It’s rare that a drug can be FDA-approved to treat a condition without a known mechanism behind the drug’s actions. But this is the case for lithium, which has been prescribed to treat mood disorders for well over 40 years. Now, two recent studies finally shed more light into how this silver-white metal works to stabilize moods.
In 1949, Australian psychiatrist John Cade discovered lithium seemed to be effective for bipolar patients who went through manic phases. The drug was later approved by the FDA in 1970 as a mood stabilizer, though not much work since or after really elucidated the mechanism of action of lithium.
“How lithium acts on the brain has been this great mystery of psychopharmacology,” said Joshua Meisel, researcher at the Massachusetts Institute of Technology and lead author of the study
published in the journal of Current Biology
. “There are hypotheses, but nothing’s been proven.”
Meisel and his team stumbled on a key protein involved with lithium’s action almost by accident, as they were first interested in how worms (Caenorhabditis elegans
) interacted with their environment. In particular, the team found that when the protein known as BPNT-1 was inactivated, the animals were less responsive to stimuli. Furthermore, when the team knocked out the BPNT-1 gene, certain chemosensory neurons known as ASJ neurons became dormant. This same behavior captures what happens when the animals are treated with lithium.
Putting it together, the team concluded that lithium may stabilize moods by inhibiting certain neurons, which then blocks the activity of BPNT-1. In humans, when BPNT-1 is blocked, other chemical signals for dopamine, epinephrine, and norepinephrine are also dampened. “This is an important step in showing a neural function for BPNT-1. It’s the first study to show in a multicellular system that the BPNT-1 protein might be the target for lithium’s action,” said John York, biochemistry professor at the Vanderbilt University School of Medicine who was not involved in the research.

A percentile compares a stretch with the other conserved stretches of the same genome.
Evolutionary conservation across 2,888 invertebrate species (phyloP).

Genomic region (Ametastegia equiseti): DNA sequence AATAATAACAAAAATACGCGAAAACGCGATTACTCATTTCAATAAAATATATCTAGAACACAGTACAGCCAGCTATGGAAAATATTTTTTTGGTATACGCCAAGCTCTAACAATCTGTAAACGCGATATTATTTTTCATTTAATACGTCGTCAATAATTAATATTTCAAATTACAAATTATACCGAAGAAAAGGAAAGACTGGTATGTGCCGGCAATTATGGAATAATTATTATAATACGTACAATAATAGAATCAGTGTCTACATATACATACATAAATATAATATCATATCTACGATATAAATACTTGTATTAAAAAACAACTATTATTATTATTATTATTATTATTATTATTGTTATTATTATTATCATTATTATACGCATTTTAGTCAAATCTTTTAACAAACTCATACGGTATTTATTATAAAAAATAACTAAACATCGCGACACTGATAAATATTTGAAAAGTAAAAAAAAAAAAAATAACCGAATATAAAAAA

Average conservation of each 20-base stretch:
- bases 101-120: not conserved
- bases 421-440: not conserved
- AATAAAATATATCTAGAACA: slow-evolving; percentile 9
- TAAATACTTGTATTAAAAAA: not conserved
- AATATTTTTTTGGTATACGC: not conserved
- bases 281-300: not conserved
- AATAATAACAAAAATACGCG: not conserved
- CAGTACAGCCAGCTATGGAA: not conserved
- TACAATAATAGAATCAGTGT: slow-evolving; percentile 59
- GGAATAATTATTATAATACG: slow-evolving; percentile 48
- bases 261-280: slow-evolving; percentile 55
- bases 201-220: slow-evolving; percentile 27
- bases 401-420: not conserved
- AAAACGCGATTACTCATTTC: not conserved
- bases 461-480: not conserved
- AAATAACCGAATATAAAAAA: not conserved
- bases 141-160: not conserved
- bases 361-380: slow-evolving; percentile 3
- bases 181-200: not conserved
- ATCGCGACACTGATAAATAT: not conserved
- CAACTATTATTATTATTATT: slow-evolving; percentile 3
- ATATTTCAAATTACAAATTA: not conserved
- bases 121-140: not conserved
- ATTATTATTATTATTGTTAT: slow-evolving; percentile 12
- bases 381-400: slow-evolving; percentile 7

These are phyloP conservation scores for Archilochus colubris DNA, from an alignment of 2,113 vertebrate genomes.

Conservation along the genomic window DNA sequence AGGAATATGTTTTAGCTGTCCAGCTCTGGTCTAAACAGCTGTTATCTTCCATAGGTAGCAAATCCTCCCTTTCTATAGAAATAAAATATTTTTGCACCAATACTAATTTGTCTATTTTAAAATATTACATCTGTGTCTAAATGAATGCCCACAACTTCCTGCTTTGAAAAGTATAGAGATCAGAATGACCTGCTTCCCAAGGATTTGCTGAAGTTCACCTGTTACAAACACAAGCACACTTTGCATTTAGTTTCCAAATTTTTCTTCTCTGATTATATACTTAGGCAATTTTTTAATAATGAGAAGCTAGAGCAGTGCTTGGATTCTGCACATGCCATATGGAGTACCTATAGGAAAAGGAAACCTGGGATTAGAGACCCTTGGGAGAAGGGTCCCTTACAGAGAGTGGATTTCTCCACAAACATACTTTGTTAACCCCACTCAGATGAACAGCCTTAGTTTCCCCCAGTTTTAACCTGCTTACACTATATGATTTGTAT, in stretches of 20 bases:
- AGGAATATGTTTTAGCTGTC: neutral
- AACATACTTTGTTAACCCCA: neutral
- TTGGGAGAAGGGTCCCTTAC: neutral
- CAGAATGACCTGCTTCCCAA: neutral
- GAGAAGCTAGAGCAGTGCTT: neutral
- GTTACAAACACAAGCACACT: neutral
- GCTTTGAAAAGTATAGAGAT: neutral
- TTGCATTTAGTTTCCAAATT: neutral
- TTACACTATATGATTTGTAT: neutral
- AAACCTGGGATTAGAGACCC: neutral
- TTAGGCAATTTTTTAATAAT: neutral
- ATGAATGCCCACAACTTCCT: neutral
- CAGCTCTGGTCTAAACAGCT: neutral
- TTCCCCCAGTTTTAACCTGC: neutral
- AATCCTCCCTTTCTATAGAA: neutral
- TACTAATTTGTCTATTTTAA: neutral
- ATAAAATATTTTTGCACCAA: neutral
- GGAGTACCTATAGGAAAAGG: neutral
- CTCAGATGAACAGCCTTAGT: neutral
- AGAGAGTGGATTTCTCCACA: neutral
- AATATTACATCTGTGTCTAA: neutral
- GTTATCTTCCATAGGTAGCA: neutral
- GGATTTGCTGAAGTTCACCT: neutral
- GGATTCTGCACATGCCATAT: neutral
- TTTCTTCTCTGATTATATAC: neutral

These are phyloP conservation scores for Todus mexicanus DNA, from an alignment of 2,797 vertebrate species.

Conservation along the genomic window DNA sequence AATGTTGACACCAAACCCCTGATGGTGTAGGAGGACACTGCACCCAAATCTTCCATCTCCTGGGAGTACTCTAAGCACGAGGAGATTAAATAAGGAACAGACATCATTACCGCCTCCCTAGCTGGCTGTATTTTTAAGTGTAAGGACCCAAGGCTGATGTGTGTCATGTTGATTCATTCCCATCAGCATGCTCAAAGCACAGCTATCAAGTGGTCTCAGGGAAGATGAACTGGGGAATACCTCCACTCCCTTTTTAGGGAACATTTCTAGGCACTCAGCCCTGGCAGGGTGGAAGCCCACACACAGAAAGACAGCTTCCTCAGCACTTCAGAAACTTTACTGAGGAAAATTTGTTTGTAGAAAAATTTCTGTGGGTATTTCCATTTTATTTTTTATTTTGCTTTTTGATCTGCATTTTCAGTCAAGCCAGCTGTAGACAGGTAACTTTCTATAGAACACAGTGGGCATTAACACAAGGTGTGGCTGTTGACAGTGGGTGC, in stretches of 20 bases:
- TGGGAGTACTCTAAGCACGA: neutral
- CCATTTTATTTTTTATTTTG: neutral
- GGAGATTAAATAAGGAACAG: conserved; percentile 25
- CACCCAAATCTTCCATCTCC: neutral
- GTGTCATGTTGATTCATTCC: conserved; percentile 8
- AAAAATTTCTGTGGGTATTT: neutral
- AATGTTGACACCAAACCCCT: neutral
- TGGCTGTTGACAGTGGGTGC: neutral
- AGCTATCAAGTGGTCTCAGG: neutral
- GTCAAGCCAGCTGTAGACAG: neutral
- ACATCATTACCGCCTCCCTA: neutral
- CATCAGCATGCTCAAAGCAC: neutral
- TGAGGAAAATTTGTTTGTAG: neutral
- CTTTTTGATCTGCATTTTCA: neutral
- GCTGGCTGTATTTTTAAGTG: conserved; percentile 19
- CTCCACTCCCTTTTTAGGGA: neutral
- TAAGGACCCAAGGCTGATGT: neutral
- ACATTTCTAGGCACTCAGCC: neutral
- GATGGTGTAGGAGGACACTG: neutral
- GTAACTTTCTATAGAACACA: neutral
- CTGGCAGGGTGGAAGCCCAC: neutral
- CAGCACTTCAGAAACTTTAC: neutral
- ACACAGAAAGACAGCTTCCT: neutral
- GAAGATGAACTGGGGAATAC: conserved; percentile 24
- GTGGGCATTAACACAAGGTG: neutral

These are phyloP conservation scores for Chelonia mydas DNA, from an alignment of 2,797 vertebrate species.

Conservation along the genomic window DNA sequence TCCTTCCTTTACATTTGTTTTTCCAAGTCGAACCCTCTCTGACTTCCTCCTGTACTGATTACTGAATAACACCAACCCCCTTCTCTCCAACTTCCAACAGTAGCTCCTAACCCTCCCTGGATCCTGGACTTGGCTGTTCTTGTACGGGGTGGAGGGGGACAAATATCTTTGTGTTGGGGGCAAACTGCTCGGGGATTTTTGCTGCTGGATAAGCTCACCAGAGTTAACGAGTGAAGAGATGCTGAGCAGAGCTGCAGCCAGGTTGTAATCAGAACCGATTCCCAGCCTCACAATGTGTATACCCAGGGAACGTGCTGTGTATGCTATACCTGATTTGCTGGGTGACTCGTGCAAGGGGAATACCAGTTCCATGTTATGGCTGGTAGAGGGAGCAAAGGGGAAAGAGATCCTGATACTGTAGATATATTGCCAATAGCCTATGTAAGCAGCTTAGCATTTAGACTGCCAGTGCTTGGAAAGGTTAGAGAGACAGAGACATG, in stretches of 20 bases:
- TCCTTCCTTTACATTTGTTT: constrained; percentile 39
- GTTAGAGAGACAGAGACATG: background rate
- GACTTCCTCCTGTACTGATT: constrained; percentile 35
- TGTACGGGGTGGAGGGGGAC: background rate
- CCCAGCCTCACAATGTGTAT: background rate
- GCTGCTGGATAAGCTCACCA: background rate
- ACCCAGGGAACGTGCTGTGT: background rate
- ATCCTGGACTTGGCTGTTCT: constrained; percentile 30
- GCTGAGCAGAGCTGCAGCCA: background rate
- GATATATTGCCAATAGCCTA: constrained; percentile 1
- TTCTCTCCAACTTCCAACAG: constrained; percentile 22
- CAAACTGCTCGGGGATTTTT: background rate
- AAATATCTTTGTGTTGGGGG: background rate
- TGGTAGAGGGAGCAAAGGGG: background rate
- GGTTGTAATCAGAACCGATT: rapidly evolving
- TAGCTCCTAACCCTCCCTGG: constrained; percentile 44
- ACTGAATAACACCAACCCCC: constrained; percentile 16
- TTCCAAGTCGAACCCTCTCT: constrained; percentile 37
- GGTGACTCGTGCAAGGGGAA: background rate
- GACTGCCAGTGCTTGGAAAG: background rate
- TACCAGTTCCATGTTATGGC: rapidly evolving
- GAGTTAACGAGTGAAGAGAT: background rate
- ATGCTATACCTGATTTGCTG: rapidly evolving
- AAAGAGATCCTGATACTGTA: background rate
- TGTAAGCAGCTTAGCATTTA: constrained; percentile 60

Most recently another results from another study identified another pathway by which lithium exerts its actions. A team of researchers from the National Institute of Standards and Technology (NIST)
found that lithium associates with ATP - the body’s main “chemical fuel.” In particular, lithium had a strong affinity to form bimetallic complexes with magnesium and ATP (Mg-Li-ATP). The study
was published in Biophysical Journal
According to the senior study author, John Marino, “In our model, lithium acts as a kind of force multiplier.” And this complex may influence interactions on the surfaces of neurons and neuronal signaling. "We're not saying this is the whole story. There's a broad swath of other possibilities, as well," said Marino. "But this physical model provides an intriguing new way to broadly view lithium's bioactive form--as working in tandem with magnesium by co-binding to phosphate-containing ligands, and thereby influencing the function of cellular receptors and enzymes."
The National Institute of Mental Health estimates about 2.6 percent of Americans suffer from bipolar disorder. For these patients, lithium is still the first line of defense as specified by the American Psychiatric Association. But lithium doesn’t work on everyone, and every piece of research that decodes lithium’s mystery could be another step closer to more tailored, more effective treatments.
Additional sources: MIT press release
, NIST.gov press release